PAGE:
Section 2(a) of the Bankruptcy Act (11 U.S.C. § 11(a)) codifies a fundamental rule for all American courts requiring some basis of jurisdiction over the person of the party the court seeks to bind. The provision reads:

"The Courts of the United States hereinbefore defined as courts of bankruptcy are hereby created courts of bankruptcy and are hereby invested, within their respective territorial limits as now established or as they may be hereafter changed with such jurisdiction at law and in equity as will enable them to exercise original jurisdiction in proceedings under this title . . ., to . . . (15) Make such orders, issue such process . . . as may be necessary for the enforcement of the provisions of this title . . . ." 11 U.S.C. § 11(a)(15). (emphasis added.)

 By providing, under section 311 of the Bankruptcy Act (11 U.S.C. § 711), that the court in which a bankruptcy petition is filed shall have "exclusive jurisdiction of the debtor and his property, wherever located", Congress indicated that a Chapter XI court would have the power to send its process beyond the boundaries of its district to protect its jurisdiction. See Continental Illinois National Bank & Trust Co. v. Chicago, R.I. & P. Ry. Co., et al., 294 U.S. 648, 682-684, 55 S. Ct. 595, 609, 79 L. Ed. 1110 (1935) (construing the predecessor statute § 77; civil process "in any other district"); see also In re Greyling Realty Corp., 74 F.2d 734, 737-738 (2d Cir.), cert. denied sub. nom Troutman v. Compton, 294 U.S. 725, 55 S. Ct. 639, 79 L. Ed. 1256 (1935); 8 Collier on Bankruptcy, 3.03 at 183-188 (14th ed. 1971). But no authority has construed that power to extend beyond the territorial limits of the United States to control the action of parties and tribunals without some independent basis of jurisdiction over them. Cf. Advisory Committee's Notes to Bankruptcy Rule 111, eff. October 1, 1973.

 The Chapter XI Court, though graced with nationwide jurisdiction, is still bound in extranational matters by the well established "minimum contacts" principle enunciated in Hanson v. Denckla, 357 U.S. 235, 78 S. Ct. 1228, 2 L. Ed. 2d 1283 (1958). There the Supreme Court held:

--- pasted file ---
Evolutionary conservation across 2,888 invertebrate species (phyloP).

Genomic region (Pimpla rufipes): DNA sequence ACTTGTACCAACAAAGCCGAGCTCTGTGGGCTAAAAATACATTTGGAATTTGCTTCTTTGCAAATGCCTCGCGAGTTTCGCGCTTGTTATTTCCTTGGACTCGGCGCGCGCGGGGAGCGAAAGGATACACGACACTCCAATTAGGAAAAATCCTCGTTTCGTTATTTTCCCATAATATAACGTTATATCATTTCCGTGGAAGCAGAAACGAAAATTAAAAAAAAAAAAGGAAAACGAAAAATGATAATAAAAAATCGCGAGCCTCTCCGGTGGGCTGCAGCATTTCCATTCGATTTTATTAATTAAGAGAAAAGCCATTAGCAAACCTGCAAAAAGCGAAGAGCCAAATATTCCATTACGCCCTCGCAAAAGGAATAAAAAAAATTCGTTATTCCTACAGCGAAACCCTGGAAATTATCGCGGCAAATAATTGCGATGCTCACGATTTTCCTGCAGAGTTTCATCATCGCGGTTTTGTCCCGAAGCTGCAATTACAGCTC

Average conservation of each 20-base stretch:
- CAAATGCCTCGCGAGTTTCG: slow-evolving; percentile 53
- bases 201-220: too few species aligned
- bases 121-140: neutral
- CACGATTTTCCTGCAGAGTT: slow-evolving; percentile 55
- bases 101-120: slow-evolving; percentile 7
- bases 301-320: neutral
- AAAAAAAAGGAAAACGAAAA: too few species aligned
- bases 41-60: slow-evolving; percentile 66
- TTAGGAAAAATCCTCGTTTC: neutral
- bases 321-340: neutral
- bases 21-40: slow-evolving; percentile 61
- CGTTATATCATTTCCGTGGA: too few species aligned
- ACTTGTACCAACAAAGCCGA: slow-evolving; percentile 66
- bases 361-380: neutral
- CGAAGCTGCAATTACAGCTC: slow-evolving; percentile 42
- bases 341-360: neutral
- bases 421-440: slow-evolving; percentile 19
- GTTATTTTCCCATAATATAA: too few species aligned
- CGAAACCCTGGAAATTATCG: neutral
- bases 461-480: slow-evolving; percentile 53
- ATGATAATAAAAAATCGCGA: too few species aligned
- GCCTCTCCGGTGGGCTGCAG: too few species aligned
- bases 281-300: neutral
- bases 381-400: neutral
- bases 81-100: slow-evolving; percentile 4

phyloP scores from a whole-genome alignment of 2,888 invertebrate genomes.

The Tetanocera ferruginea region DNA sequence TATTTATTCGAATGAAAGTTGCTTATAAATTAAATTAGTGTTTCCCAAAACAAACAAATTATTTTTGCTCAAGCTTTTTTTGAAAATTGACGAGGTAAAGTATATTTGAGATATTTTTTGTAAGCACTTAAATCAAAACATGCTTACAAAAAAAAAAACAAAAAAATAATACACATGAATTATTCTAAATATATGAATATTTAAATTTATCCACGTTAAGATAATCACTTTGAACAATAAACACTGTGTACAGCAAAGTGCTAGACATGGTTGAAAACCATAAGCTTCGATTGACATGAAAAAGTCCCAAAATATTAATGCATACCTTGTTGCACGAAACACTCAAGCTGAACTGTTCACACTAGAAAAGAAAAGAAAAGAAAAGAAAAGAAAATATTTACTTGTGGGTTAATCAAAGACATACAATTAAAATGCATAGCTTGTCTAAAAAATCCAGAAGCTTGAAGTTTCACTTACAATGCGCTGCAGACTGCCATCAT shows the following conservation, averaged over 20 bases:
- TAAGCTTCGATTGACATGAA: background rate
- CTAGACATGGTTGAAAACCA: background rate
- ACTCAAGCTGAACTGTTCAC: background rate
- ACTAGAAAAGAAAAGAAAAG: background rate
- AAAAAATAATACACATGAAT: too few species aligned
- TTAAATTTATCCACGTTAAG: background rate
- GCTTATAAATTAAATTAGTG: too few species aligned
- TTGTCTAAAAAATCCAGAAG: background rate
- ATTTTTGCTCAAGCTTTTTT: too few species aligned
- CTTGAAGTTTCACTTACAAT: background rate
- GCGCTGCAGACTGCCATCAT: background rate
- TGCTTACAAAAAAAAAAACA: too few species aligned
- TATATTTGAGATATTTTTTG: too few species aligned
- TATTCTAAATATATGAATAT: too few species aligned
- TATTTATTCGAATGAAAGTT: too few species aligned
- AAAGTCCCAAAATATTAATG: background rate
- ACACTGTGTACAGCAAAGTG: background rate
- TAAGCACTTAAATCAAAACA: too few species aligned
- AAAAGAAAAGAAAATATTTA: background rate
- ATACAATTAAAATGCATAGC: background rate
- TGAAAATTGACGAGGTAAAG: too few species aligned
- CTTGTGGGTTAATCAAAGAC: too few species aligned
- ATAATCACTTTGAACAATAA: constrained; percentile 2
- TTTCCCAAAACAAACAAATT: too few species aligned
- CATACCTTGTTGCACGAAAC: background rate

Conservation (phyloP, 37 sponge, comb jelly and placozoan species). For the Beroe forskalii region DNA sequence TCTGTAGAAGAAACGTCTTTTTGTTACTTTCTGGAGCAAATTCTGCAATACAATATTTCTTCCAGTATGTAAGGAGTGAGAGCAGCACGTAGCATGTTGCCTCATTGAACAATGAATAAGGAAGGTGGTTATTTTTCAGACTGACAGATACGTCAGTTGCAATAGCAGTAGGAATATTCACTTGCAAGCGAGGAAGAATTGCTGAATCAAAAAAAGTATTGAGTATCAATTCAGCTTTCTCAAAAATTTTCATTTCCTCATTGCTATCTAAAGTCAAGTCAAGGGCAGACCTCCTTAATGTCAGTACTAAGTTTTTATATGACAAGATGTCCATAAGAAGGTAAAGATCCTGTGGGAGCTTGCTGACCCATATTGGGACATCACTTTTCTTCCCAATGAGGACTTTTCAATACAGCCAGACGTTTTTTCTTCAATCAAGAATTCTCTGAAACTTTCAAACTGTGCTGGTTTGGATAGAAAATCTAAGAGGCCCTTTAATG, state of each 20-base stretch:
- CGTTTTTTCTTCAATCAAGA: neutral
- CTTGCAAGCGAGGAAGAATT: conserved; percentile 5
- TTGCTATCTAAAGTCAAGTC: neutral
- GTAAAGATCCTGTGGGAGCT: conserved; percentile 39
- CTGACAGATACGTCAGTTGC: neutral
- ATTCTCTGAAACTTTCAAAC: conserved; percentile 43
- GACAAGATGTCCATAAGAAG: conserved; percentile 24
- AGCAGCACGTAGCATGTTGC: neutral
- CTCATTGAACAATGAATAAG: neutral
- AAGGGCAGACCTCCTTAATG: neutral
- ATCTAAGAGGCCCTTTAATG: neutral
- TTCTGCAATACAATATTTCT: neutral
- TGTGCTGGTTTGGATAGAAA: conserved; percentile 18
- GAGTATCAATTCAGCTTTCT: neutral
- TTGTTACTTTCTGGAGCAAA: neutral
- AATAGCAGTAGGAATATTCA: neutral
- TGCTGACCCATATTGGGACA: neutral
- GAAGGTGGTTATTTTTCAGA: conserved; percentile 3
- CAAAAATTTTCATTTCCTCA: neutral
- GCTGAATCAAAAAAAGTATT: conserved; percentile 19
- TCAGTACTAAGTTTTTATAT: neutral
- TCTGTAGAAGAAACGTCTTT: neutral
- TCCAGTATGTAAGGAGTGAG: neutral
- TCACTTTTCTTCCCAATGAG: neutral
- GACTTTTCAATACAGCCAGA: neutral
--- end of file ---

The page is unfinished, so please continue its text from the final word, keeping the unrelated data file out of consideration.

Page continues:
"However minimal the burden of defending in a foreign tribunal, a defendant may not be called upon to do so unless he has had the 'minimal contacts' with that State that are a prerequisite to its exercise of power over him."
357 U.S. at 251, 78 S. Ct. at 1238.

 See, also, Mariash v. Morrill, et al., 496 F.2d 1138, 1141-1143 (2d Cir. 1974); Leasco Data Processing Equipment Corp. v. Maxwell, 468 F.2d 1326, 1339-1342 n. 11 (2d Cir. 1972) (minimal contacts principle applied to extraterritorial service upon foreign defendants under the Securities Exchange Act of 1934). Here, neither the Japanese corporation nor the Japanese Arbitration Association had, so far as this record shows, the minimal contacts essential to the exercise of jurisdiction by the bankruptcy judge.


 Under Japanese law the award to Copal is final. Federal Rule of Civil Procedure 44.1 and N.Y.C.P.L.R. 4511 permit judicial notice of those Articles of the Japanese Code of Civil Procedure providing for deposits of arbitral awards in Japanese courts.

"Article 799: An award shall contain an entry of the day, month, and year when it was drawn up and arbitrators shall sign and seal thereon.
"2. An exemplification of the award bearing the signatures and seals of the arbitrators shall be served upon the parties and the original thereof shall be deposited with the ...